We conclude that an unknown distortion of the triple-spiral ordering of Er166 exists that is intrinsic to the material and our mean-field analysis verifies that the single-ion anisotropy of the Er, induced by CEF splitting, cannot be responsible in all instances for the distortions. We suggest that a non-sinusoidal layer-to-layer variation of the main spiral and a long-period modulation (beating) exist that occur within each magnetic domain. Similar distortions are often caused by the competition between isotropic-exchange interactions that favor uniform spiral phases and magnetic anisotropy that favors collinear or bunched-spiral distortions36,37,38. Neither spin bunching resulting from anisotropy effects nor amplitude-modulated order, however, is expected to produce even-harmonic satellite diffraction peaks38 and would not explain the 2τ satellites that we observe.

The general understanding of the interactions controlling the low-field spin-reorientation transitions, higher field spin-flop transitions, and the development of conical-spiral phases in R166 kagome metals that we have presented gives a roadmap towards studying the behavior of Dirac fermions with control of the Mn spin orientation and real-space spin chirality. In the FIM phases, the low critical field for the FOMP can be a viable source for controlling the Chern gap, which is maximized in the FIM-c phase. For example, magneto-optical transitions between valence and conduction bands of massive Dirac fermions can be switched using small applied fields3,40,41. Triple-spiral phases in Er166 with tunable periodicity also are attractive for studying the role of vector spin chirality in transport and optical properties42,43,44. Indeed, the Hamiltonian parameters listed in Table 1 are largely consistent and scalable across the RMn6Sn6 series, with the details of the R magnetic anisotropy and effective magnetic coupling between the R and Mn ions being responsible for determining the magnetic ground state27,45. This latter point is born out by the results of our in-depth study and allows for further predictions of novel magnetic and topological phases across the entire R166 series.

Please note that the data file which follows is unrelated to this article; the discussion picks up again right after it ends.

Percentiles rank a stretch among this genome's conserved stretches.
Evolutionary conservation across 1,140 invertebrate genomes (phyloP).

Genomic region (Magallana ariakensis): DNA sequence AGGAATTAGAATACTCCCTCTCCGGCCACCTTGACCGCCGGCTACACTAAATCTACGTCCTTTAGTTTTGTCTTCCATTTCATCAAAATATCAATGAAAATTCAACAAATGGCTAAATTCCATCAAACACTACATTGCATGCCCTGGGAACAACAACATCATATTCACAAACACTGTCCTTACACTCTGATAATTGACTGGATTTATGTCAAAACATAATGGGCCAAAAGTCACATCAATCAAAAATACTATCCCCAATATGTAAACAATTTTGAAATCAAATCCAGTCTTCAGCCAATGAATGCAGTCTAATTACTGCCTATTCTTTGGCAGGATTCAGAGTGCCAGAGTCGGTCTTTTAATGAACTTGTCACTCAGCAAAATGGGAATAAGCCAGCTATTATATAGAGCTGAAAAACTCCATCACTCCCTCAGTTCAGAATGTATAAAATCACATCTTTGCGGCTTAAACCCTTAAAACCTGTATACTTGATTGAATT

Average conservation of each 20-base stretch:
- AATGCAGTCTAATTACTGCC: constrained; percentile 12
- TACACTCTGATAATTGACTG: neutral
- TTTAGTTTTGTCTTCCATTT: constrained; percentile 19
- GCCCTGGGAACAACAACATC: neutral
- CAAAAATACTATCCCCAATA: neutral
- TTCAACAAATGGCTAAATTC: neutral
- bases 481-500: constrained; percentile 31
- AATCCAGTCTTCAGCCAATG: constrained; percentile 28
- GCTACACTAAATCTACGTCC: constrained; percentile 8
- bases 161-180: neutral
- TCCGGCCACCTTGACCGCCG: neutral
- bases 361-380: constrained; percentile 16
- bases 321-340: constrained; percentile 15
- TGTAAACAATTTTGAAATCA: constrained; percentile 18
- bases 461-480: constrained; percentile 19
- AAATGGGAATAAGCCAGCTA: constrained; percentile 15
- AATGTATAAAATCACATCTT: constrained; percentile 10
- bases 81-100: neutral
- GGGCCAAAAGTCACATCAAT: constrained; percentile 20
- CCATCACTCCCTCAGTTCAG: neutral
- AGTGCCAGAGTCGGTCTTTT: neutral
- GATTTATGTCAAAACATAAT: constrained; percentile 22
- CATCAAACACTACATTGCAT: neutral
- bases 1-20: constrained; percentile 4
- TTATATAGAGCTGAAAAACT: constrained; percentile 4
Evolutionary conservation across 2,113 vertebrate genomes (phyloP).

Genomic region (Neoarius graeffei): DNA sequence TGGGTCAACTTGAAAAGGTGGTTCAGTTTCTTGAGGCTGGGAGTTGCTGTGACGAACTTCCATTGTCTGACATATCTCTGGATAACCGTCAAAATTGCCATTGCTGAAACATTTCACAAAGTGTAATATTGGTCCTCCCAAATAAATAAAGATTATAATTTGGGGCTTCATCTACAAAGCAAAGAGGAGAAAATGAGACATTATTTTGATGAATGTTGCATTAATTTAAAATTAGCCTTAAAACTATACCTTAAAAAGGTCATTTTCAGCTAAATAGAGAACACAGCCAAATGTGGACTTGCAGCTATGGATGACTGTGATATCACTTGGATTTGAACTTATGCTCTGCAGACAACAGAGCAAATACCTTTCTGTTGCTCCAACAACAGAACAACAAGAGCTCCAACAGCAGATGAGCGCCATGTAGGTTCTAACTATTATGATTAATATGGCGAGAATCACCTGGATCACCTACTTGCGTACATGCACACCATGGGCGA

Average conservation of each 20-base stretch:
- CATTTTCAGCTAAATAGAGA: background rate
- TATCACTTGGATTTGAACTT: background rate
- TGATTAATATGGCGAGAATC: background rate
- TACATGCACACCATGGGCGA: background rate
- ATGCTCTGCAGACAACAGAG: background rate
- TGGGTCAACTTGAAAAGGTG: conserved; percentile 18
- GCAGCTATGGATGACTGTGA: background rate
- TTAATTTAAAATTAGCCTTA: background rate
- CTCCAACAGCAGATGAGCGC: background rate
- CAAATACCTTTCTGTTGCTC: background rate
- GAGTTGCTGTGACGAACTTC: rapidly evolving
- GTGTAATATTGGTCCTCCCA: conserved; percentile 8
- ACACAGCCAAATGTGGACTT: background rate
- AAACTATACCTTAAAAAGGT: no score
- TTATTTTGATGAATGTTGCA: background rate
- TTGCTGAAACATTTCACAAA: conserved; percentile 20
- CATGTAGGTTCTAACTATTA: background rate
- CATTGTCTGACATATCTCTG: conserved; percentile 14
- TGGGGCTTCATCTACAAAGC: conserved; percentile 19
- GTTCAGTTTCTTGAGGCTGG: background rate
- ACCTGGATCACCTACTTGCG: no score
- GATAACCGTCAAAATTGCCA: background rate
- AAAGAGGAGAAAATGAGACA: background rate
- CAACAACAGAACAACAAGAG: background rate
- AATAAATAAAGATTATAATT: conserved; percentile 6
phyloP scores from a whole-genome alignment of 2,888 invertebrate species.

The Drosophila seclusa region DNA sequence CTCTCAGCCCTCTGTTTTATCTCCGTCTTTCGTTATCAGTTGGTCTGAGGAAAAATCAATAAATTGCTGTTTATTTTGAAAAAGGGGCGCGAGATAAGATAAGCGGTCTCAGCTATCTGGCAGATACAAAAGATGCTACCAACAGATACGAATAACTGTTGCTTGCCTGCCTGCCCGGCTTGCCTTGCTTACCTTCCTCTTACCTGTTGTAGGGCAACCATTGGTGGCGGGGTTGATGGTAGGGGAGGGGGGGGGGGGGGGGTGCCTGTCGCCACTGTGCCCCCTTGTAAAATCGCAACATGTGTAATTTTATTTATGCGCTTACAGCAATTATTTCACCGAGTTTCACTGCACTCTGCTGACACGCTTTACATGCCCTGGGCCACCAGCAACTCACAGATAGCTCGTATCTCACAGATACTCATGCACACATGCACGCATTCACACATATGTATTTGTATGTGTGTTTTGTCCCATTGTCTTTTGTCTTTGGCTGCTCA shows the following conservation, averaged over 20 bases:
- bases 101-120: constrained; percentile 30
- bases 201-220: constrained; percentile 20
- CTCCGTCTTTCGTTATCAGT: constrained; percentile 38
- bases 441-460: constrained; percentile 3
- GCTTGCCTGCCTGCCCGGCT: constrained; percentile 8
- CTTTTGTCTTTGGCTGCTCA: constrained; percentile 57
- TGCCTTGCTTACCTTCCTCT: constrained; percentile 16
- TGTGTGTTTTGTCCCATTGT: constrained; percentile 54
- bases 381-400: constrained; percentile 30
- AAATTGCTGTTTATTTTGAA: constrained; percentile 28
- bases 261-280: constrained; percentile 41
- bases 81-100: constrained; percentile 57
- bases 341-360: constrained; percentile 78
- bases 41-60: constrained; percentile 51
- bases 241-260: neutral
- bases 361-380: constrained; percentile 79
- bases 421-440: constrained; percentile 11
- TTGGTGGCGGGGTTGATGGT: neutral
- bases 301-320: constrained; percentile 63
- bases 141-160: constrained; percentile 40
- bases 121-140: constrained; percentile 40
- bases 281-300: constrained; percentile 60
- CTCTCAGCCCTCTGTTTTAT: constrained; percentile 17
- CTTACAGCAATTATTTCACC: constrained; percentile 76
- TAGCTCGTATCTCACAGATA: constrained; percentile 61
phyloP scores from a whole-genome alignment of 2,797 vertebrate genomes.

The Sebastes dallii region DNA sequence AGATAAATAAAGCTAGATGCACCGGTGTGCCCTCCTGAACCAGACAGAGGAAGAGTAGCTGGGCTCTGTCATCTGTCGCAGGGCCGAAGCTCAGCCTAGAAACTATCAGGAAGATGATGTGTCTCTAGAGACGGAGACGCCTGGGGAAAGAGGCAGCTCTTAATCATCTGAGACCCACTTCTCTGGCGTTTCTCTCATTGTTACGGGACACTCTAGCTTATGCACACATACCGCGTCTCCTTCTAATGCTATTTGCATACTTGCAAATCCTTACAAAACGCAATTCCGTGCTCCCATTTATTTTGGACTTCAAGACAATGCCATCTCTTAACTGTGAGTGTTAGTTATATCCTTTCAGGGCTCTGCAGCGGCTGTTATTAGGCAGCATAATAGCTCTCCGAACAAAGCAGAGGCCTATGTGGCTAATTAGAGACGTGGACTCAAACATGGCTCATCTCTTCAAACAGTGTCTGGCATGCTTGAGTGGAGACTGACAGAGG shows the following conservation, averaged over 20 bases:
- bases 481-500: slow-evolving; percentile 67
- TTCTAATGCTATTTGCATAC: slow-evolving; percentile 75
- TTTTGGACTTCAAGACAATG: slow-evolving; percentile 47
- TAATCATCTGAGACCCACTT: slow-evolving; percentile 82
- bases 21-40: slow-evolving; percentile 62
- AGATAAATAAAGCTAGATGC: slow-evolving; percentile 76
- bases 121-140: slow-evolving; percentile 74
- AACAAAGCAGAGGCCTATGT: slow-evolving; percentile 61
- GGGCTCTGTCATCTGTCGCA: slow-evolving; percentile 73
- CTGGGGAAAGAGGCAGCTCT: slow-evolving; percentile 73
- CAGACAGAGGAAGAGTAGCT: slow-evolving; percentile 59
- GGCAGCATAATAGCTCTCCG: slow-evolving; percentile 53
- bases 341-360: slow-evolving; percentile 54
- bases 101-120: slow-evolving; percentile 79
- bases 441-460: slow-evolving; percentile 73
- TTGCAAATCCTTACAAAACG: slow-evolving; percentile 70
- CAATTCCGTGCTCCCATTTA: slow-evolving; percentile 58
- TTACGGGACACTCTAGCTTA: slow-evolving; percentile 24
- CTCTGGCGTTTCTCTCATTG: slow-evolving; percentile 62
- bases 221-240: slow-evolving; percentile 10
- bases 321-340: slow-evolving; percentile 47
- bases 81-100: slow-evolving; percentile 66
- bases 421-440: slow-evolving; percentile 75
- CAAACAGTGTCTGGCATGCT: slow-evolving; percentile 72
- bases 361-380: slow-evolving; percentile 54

Single-crystal magnetization and neutron diffraction

Single-crystals of ErMn6Sn6 (Er166) were grown from excess Sn flux as described previously12. The samples were determined to be single-phase by x-ray diffraction. Magnetization M measurements were made on a Quantum Design, Inc., Magnetic Property Measurement System down to a temperature of T = 1.8 K and in magnetic fields up to μ0H = 7 T. For measurements of the Hc orientation, the plate-like samples were glued to a plastic disc and held inside a plastic drinking straw. Prior to measuring with the sample, the bare disc was measured for background subtractions.